Law School Rankings Continue to Measure What’s Probably Not So Important

Yesterday I wrote a piece over at Political Animal about the structural problems facing recent law school graduates. They’ve assumed too much debt for jobs that don’t pay well and often aren’t available.

But the racket continues. On Tuesday U.S. News & World Report released its much-anticipated annual ranking of law schools. On top, unsurprisingly, were the law schools of Harvard, Yale, and Stanford.

This resulted in another annual event; pushback from the schools not ranked at the top of the list. HuffPo:

A number of law school deans immediately attempted to diminish the rankings’ value. Above The Law gathered responses from University of Pittsburgh School of Law, Michigan State University College of Law and Brooklyn Law School all explaining why the rankings don’t tell the whole story.

Joan W. Howarth, dean of Michigan State College of Law, [said] “These rankings are terribly flawed, with next-to-nothing in the formula that directly reflects the quality of the education we offer.”

U.S. News ranks schools based on peer assessment (25 percent), reputation among lawyers/judges (15 percent), selectivity (25 percent), job placement success (20 percent), and faculty resources (15 percent). Faculty resources include the average instruction, library, and supporting services financial aid and the student-faculty ratio.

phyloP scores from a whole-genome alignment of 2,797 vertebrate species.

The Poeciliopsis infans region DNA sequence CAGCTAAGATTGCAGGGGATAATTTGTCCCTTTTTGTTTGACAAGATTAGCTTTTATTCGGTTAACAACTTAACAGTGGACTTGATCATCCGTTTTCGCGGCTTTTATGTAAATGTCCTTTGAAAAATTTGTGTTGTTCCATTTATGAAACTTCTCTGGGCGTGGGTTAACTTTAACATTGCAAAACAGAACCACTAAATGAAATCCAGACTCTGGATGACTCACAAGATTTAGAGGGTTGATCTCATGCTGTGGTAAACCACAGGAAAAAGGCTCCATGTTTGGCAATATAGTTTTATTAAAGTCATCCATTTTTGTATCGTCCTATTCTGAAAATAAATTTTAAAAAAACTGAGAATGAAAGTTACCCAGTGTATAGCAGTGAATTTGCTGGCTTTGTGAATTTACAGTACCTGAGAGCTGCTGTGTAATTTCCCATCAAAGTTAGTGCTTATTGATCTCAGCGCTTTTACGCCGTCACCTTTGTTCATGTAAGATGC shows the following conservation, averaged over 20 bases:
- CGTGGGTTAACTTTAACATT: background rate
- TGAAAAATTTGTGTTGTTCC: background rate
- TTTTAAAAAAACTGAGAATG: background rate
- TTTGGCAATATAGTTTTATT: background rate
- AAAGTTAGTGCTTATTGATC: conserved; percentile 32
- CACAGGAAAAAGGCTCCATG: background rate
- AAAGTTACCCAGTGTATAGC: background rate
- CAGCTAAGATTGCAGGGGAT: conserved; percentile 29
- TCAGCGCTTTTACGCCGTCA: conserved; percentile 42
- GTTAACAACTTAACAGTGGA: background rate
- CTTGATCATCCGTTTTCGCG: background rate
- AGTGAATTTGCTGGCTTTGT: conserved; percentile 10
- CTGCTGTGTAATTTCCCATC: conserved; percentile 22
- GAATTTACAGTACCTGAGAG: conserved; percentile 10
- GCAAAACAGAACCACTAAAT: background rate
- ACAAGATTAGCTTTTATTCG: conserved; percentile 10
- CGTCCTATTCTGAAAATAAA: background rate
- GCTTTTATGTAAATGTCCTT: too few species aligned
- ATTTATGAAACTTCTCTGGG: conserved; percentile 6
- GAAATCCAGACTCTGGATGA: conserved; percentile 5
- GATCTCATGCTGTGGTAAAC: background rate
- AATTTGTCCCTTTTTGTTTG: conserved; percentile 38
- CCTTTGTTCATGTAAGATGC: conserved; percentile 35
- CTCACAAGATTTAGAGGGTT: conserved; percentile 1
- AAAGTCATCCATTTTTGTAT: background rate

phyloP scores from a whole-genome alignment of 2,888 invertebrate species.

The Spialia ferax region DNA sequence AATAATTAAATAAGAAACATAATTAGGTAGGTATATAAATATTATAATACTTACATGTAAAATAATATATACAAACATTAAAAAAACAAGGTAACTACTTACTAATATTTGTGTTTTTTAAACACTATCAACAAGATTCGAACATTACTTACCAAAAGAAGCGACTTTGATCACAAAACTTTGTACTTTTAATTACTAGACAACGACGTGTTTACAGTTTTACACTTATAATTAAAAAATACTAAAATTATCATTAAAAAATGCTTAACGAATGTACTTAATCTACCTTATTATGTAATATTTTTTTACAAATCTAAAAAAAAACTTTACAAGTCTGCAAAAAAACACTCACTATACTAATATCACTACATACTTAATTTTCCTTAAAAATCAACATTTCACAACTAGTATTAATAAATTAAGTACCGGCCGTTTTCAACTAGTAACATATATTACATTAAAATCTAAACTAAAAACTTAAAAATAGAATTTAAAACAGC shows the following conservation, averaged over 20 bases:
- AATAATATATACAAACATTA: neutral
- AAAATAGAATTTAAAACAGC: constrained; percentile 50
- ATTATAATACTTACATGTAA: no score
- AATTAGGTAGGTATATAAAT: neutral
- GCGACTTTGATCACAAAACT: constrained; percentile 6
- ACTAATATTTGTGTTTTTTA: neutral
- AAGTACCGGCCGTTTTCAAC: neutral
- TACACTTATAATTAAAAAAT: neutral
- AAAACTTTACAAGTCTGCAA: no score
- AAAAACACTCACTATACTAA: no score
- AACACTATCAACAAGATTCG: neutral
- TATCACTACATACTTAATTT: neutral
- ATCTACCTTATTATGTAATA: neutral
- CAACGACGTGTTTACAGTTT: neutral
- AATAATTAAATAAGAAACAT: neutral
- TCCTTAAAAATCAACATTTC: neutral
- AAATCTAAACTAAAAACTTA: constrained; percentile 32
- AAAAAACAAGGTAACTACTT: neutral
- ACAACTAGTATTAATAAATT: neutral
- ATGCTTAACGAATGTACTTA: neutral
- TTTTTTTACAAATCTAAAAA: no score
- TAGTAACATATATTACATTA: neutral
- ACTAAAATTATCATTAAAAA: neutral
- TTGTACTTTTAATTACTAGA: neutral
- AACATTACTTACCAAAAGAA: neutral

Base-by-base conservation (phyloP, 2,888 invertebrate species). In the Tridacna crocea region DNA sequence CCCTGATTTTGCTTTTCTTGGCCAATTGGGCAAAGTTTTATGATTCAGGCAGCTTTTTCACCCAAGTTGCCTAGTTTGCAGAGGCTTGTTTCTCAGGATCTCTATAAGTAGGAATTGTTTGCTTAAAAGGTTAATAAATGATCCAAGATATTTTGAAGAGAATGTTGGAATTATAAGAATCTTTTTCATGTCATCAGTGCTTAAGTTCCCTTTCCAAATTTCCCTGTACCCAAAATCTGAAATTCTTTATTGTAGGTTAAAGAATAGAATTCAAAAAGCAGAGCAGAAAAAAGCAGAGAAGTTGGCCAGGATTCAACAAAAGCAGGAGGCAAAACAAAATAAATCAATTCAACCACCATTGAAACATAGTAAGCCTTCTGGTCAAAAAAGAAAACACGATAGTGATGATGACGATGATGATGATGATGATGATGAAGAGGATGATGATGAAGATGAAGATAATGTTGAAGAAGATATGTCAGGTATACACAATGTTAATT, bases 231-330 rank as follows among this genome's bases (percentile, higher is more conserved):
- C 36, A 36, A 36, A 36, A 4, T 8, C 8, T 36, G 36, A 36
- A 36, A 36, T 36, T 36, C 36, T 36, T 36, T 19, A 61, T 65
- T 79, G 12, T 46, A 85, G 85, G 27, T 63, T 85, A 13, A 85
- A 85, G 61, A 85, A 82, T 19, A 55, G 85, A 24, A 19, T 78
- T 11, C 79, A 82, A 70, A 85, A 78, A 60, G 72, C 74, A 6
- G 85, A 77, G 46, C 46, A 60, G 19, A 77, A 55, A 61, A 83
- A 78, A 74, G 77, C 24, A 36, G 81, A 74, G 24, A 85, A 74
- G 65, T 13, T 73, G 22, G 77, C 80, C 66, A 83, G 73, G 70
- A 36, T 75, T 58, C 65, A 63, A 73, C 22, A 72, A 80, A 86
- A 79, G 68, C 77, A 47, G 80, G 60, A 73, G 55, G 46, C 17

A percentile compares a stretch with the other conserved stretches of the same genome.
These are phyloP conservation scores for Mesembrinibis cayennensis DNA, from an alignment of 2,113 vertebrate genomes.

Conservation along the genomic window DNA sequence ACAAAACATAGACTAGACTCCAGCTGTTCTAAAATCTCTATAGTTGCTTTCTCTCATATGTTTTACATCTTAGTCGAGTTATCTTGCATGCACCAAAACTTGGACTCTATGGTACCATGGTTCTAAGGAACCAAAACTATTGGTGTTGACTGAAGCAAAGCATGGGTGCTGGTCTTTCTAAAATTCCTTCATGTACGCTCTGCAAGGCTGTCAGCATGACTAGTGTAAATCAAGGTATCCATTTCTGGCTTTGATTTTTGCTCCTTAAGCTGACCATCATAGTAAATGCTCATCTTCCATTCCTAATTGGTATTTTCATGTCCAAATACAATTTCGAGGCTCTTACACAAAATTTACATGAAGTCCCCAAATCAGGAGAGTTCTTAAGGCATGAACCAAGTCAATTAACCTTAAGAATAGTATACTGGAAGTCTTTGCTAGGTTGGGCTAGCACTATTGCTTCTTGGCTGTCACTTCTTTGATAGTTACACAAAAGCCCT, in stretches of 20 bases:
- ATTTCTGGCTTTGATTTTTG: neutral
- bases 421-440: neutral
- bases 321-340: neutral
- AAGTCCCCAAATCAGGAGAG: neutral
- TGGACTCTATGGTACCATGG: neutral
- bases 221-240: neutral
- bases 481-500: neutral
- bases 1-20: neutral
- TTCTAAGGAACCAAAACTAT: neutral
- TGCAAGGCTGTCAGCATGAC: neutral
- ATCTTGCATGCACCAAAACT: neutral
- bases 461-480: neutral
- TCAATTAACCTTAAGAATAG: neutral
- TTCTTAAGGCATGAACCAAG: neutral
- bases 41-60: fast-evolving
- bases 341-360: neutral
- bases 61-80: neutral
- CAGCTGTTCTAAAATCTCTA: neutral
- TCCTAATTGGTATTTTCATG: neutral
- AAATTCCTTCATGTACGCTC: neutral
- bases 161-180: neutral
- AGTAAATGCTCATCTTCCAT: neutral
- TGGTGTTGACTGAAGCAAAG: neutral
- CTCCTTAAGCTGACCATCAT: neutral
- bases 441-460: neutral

The publication defended its measures. Robert Morse, who is in charge of rankings, explained that

We’re not responsible for the cost [of] law school, the state of legal employment, the impact that the recession has had on hiring, or the fact that there are 10 or 20 new law schools that have opened over the past couple of decades. And we’re not responsible for the imbalance of jobs to graduates.

Well no, you’re not responsible for those things, but isn’t it important to keep those things in mind? If this is a ranking guide to professional schools, designed to help people make decisions about whether and where to attend law school, it might be useful to include more of the things (and weight them accordingly) that matter to actual careers, including tuition, debt levels, and average salaries.

Ranking schools in such a way probably wouldn’t change the rankings much initially. Prioritizing average graduate salaries wouldn’t put Brooklyn Law above Yale, for sure. But including more of such measures would cause schools to behave differently over the long run. Law schools prioritize what matters. And the U.S. News ranking matters a great deal.

Daniel Luzer

Daniel Luzer is the news editor at Governing Magazine and former web editor of the Washington Monthly. Find him on Twitter: @Daniel_Luzer